Clipboard researched by Susan Greene and Dallas Jamison / Los Angeles Times

Each week the Orange County Public Health Department reports to the state the incidence of various infectious diseases in the county. The following table details a selection of these afflictions.

NUMBER OF CASES Sept. Current Previous Disease 1988 Year to Date Year to Date Acquired immune deficiency 26 212 174 syndrome (AIDS) Campylobacter 24 227 270 Lapse of consciousness 123 1,249 1,220 (non-alcohol related) Giardiasis 38 315 307 Gonococcal infection 171 2,098 2,748 Hepatitis A 12 250 256 Hepatitis B 14 263 464 Meningitis 18 158 306 Salmonellosis 30 267 276 Shigellosis 73 277 177 Streptococcal infection 237 2,888 1,852 Syphilis 61 935 643 Tuberculosis 10 164 214

Year-to-Date % Disease Change, '87-'88 Acquired immune deficiency +22 syndrome (AIDS) Campylobacter -16 Lapse of consciousness +2 (non-alcohol related) Giardiasis +3 Gonococcal infection -24 Hepatitis A -2 Hepatitis B -43 Meningitis -48 Salmonellosis -3 Shigellosis +56 Streptococcal infection +56 Syphilis +45 Tuberculosis -23

Sources: Orange County Public Health Department, "Reported Cases of Specified Notifiable Diseases," for September, 1988.

Acquired immune deficiency syndrome: Fatal disease that attacks the body's immune system. Is caused by the human immunodeficiency virus. Transmitted by sexual contact, exposure to contaminated blood and from an infected mother to her newborn.

Campylobacter: Characterized by sudden, acute diarrhea, abdominal pain, fever and vomiting. Associated with foods poorly refrigerated or improperly cooked, unpasteurized milk and unchlorinated water.

Giardiasis: A protozoan infection principally of the upper small intestine. May be associated with a variety of intestinal symptoms, such as chronic diarrhea, abdominal cramps and bloating, fatigue and weight loss. Contracted by ingesting contaminated food or water.

Gonococcal infections: Sexually transmitted bacterial diseases that differ in males and females in terms of course, severity and recognition.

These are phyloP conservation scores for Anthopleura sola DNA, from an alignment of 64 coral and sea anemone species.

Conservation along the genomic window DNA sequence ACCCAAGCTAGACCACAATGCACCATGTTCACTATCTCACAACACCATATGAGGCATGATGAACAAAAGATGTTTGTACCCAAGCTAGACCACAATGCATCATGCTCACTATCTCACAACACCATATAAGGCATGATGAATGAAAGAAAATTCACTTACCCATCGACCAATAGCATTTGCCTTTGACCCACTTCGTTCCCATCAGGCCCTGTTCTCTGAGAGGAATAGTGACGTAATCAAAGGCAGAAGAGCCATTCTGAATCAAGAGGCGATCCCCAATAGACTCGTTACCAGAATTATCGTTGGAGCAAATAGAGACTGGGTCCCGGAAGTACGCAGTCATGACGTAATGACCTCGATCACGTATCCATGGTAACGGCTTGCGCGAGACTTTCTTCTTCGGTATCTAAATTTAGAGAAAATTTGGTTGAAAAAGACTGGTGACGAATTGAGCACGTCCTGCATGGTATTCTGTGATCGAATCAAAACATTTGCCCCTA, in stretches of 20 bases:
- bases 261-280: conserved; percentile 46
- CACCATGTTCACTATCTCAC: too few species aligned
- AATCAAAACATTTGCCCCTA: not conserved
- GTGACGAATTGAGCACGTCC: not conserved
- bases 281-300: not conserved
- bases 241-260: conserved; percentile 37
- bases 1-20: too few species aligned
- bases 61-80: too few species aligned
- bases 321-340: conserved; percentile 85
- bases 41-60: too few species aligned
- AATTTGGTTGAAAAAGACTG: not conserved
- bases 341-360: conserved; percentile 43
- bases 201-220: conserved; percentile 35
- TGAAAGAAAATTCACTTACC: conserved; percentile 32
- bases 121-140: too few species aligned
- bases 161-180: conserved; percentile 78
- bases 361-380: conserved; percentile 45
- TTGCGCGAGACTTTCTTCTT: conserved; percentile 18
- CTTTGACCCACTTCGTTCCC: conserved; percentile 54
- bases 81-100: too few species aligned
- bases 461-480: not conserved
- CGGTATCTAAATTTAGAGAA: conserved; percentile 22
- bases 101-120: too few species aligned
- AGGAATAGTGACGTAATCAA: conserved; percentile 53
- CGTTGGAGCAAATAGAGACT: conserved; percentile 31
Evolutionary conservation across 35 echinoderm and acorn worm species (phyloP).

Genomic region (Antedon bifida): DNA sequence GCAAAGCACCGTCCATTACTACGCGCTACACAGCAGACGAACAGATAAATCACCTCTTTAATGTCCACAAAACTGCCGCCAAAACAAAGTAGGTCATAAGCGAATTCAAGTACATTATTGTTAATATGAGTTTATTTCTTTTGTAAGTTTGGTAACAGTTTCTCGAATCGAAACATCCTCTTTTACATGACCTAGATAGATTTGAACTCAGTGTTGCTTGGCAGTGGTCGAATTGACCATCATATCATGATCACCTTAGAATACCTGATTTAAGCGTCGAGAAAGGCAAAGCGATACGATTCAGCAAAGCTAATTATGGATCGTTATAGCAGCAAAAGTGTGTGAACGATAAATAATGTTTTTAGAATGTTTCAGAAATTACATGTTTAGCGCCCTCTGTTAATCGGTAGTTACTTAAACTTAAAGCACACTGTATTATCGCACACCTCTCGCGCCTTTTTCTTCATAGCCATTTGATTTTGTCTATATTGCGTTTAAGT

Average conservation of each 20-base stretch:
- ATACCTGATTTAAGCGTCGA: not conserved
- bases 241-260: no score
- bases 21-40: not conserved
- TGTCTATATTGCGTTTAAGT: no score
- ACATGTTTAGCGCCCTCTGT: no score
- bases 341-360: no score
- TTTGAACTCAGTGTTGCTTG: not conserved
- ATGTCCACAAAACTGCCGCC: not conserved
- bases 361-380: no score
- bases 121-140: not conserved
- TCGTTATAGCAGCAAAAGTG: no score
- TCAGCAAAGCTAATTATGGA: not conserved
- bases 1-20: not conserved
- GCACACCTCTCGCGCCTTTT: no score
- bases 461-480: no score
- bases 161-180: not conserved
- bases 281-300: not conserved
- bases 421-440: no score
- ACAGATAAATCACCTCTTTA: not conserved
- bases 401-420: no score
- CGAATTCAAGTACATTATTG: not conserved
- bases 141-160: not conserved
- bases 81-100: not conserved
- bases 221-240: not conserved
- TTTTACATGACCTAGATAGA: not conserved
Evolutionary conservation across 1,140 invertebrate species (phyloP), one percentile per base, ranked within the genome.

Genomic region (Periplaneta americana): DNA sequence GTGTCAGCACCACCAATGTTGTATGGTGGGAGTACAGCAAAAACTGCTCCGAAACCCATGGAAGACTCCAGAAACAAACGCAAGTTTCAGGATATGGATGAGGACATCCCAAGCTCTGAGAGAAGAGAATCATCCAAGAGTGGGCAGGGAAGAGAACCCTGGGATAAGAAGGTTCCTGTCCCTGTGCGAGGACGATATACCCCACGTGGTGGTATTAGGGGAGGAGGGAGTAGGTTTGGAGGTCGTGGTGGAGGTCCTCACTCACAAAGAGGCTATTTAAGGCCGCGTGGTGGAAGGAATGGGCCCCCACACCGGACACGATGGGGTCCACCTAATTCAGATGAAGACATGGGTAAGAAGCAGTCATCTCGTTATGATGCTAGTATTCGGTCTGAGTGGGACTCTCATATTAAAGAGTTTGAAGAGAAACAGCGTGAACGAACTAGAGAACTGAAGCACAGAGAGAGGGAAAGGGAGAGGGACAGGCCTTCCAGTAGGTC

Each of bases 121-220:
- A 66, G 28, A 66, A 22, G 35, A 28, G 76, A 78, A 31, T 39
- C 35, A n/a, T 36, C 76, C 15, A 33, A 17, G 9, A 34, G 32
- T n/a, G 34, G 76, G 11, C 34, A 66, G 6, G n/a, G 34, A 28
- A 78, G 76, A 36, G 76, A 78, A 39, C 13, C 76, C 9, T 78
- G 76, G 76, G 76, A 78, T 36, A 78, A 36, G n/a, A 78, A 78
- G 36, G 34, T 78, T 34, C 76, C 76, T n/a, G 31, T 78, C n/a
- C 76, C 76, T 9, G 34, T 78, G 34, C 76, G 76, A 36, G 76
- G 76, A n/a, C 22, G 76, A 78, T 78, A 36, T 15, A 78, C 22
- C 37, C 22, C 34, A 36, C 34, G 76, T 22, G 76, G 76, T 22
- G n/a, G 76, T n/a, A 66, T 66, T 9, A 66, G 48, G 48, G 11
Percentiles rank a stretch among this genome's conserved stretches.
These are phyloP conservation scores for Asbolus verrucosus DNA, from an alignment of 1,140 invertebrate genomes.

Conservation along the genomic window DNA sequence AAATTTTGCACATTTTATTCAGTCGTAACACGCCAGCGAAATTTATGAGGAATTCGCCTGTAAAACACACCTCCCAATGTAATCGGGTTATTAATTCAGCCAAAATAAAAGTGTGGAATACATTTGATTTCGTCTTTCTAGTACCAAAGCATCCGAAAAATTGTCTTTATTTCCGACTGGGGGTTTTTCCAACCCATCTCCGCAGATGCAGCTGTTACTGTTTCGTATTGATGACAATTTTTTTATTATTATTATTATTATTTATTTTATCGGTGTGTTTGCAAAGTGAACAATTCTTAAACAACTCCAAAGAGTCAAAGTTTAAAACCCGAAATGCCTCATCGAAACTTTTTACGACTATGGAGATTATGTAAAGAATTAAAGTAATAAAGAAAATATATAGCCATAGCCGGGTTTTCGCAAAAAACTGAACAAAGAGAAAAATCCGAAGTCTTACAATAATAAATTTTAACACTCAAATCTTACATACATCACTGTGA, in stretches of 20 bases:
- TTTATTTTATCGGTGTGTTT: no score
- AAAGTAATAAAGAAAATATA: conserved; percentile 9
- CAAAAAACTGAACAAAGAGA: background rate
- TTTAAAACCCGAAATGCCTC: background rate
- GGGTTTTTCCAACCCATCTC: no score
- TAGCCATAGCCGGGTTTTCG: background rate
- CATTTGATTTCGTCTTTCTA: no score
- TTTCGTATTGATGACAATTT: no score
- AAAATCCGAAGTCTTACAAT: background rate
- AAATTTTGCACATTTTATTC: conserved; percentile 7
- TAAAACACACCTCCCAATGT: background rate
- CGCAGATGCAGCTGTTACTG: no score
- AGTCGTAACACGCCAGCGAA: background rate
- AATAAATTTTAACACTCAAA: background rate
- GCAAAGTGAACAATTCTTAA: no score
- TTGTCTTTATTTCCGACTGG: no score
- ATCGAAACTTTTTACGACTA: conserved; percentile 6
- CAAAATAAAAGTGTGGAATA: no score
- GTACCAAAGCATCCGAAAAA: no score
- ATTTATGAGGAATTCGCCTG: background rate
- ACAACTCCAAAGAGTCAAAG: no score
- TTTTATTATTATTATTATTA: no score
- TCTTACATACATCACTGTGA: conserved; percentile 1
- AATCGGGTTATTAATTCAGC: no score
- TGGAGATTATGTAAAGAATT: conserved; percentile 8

Hepatitis A: An acute viral illness affecting the liver. Occurs mostly in children and young adults. Usually transmitted by oral ingestion of infected material or by poor sanitation.

Hepatitis B: An acute illness of the liver transmitted by exposure

to contaminated needles, by administration of blood or blood products and/or oral ingestion of contaminated material.

Meningitis: Inflammation of the three membranes enveloping the brain and spinal chord.

Salmonellosis: A bacterial disease characterized by the sudden onset of a headache, abdominal pain, diarrhea, nausea, vomiting, dehydration and fever. Contracted by eating contaminated food.

Shigellosis: Acute diarrhea acquired by person-to-person contact, through eating contaminated food or by handling contaminated objects.

Streptococcal infection: Caused by a sphere-shaped bacterium and often manifested as strep throat or scarlet fever.

Syphilis: A chronic venereal disease transmitted by sexual intercourse. The first symptom, a chancre, appears after 12 to 30 days and is followed by a slight fever.

Tuberculosis: A mycobacterial disease that usually affects the lungs. General symptoms include sweats, hectic fever and severe weight loss.

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